Judge Advances Money Laundering Lawsuit Through Trump Org.

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U.S. District Judge Alison Nathan has partially advanced a lawsuit in which Kazakhstan’s largest city, Almaty, and a Kazakhstani bank (called BTA Bank) allege that a past Trump associate, Felix Sater, laundered stolen money through targets including a Trump property. The lawsuit “accuses Sater of helping the Almaty mayor’s son Ilyas Khrapunov launder stolen funds in at least five schemes throughout the United States, including through Trump Soho,” Law & Crime explains. Sater’s work with the Trump Organization stretches over a period of years. He was, for instance, involved in the eventually abandoned planning for a potential Trump Tower Moscow — which also figured in the culprits’ money laundering scheme, according to the lawsuit targeting Sater. Allegedly, Sater and Khrapunov were plotting to use the Trump Moscow development for money laundering.

In the wake of a motion from Sater and allies to dismiss the case, Judge Nathan dismissed two counts of the six-count complaint against Sater, leaving the rest in place. The dismissed counts include two counts of fraud and unlawful means conspiracy, while the retained counts include allegations of unjust enrichment and conversion. The judge concluded that “knowing receipt of stolen funds in furtherance of a money-laundering scheme, in the circumstances of this case, amounts to a sufficiently close connection to support a claim for unjust enrichment,” which is what the case’s plaintiffs have presented.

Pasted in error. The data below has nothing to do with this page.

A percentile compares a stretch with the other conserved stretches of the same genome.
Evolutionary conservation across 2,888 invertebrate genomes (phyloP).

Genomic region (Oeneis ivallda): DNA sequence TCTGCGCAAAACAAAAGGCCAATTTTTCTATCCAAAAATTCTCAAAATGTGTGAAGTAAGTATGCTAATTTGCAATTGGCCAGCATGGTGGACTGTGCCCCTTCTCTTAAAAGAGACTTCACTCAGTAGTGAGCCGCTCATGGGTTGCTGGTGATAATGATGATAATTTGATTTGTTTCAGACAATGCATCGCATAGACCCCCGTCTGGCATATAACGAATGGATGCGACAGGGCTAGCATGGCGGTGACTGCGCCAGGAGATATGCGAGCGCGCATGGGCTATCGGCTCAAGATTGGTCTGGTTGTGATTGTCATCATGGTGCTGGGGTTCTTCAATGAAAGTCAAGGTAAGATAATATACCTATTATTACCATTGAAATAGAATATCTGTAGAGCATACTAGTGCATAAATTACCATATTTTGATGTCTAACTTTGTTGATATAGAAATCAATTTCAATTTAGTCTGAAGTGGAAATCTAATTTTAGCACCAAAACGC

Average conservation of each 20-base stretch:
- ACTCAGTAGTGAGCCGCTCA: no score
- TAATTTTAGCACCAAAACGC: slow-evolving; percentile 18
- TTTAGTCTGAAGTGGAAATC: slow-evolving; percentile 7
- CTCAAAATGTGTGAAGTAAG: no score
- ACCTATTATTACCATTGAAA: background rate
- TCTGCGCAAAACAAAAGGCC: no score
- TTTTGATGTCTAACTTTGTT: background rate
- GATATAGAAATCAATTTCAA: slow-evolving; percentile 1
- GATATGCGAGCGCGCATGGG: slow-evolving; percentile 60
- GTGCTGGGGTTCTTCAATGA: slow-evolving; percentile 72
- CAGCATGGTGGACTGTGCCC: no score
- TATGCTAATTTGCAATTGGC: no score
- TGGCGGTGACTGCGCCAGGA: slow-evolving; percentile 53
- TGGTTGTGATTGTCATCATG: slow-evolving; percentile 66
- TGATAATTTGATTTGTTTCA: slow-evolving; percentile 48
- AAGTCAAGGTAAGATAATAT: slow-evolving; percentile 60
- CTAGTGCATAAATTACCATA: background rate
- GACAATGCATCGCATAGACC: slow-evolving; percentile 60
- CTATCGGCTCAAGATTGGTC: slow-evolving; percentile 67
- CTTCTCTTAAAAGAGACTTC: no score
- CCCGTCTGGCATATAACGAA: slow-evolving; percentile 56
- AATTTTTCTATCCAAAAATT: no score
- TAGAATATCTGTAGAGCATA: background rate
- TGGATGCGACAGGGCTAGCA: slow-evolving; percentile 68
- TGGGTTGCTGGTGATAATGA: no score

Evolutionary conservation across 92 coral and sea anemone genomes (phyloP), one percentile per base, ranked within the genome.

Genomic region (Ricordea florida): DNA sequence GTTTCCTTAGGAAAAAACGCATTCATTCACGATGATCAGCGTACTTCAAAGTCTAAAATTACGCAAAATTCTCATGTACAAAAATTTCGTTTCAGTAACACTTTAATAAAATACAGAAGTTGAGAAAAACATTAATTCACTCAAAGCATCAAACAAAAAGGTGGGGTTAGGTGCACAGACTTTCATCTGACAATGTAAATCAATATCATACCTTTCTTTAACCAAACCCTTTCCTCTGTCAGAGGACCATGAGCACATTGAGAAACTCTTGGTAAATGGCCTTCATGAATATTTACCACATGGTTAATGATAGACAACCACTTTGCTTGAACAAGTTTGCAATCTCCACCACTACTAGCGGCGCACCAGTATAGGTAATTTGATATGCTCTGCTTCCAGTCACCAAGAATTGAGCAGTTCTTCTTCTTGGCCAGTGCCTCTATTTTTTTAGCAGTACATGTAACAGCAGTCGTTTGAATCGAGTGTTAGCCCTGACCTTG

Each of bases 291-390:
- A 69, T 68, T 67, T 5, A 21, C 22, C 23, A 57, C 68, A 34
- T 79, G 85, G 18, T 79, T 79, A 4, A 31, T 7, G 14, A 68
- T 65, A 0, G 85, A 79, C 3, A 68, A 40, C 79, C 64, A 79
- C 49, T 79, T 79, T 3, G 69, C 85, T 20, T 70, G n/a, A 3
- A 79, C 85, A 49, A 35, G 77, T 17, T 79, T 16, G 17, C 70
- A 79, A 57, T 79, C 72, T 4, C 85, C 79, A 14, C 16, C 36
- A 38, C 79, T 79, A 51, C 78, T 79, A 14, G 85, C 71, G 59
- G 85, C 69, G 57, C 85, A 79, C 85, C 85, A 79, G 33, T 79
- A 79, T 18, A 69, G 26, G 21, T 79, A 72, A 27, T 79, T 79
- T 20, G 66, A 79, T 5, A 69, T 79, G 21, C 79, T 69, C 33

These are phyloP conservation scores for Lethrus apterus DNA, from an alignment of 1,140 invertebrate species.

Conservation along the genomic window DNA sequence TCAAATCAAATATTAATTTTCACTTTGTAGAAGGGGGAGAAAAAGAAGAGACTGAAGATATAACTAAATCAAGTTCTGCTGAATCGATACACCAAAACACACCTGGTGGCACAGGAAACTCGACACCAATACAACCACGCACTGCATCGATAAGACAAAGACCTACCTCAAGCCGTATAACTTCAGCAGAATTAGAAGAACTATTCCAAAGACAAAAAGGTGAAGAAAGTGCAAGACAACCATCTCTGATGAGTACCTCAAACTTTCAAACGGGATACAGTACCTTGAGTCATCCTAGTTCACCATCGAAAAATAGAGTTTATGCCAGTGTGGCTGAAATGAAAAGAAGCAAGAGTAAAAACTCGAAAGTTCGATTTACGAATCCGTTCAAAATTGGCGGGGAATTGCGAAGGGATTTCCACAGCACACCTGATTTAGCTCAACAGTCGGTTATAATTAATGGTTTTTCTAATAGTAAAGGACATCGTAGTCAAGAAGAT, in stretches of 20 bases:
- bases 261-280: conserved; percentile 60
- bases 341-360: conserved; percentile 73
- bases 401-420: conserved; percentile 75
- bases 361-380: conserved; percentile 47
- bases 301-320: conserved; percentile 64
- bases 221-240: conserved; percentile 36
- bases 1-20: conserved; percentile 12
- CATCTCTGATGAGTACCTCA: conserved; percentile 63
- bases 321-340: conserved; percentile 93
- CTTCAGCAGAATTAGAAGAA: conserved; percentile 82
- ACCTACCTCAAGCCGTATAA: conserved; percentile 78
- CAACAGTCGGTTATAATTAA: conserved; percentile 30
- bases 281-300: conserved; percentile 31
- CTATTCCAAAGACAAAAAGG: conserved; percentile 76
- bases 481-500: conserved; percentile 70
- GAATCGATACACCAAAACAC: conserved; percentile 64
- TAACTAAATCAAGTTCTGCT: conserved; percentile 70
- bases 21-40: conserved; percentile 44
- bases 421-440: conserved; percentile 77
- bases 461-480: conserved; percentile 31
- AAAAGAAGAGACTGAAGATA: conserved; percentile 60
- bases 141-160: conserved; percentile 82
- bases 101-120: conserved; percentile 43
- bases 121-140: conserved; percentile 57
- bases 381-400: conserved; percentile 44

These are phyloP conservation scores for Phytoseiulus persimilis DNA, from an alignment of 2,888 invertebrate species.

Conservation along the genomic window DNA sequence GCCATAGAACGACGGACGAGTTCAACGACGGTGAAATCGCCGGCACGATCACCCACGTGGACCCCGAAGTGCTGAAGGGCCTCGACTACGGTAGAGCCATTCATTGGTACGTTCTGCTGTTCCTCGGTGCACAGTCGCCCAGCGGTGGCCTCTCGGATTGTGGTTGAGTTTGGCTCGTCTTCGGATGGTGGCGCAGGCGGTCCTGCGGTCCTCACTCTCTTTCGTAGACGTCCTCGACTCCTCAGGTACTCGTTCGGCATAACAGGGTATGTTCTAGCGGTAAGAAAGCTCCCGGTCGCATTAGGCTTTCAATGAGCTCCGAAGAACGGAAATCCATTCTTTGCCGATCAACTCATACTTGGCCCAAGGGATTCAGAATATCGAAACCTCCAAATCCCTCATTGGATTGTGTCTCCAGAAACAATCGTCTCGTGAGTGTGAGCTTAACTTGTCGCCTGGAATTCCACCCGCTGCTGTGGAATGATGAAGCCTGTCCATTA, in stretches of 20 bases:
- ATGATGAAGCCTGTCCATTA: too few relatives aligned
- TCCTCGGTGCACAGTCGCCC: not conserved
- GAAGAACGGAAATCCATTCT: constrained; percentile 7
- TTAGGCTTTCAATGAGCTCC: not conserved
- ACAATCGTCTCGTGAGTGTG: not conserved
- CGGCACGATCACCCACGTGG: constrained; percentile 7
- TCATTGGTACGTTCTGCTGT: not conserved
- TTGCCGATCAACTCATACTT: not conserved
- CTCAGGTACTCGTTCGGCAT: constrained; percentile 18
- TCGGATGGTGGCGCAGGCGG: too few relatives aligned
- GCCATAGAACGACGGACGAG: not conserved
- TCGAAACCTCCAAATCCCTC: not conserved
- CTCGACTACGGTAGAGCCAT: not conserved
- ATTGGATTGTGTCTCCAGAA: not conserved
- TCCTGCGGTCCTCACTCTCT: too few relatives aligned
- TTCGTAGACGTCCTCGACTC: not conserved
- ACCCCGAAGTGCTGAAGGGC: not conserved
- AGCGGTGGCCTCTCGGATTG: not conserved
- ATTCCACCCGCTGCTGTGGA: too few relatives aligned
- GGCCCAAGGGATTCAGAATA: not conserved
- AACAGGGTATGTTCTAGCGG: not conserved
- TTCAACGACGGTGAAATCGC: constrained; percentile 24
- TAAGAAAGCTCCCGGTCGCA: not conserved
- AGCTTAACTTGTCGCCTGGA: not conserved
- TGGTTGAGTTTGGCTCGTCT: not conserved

The alleged fraud took place in the wake of the alleged “systematic looting” of Almaty and BTA Bank in 2009, Law & Crime explains. In her new ruling, Judge Nathan wrote that “the Kazakh entities will need to adduce evidence showing the Sater defendants’ deceptive conduct and their justifiable reliance on that conduct in significantly greater detail to meet their burdens of production and of proof as the case progresses,” but in the meantime, “the Court concludes that it is not clear on the face of the complaint that their claims are untimely, and so declines to dismiss any claims on that basis.”

In other words, the judge indicates that the Kazakh interests behind the lawsuit haven’t yet met the burden of proof for their allegations against Sater — but the judge adds that this situation is not disqualifying, and significant parts of the case may proceed. The judge did not mention Trump or his properties in her latest ruling in the case, but the first amended complaint against Sater in the proceedings insists that he “personally arranged meetings between Ilyas and Donald J. Trump to discuss possible investments.” In other words, Sater allegedly roped Trump himself into meetings with a money laundering partner, although the plaintiffs don’t pin any alleged wrongdoing on Trump.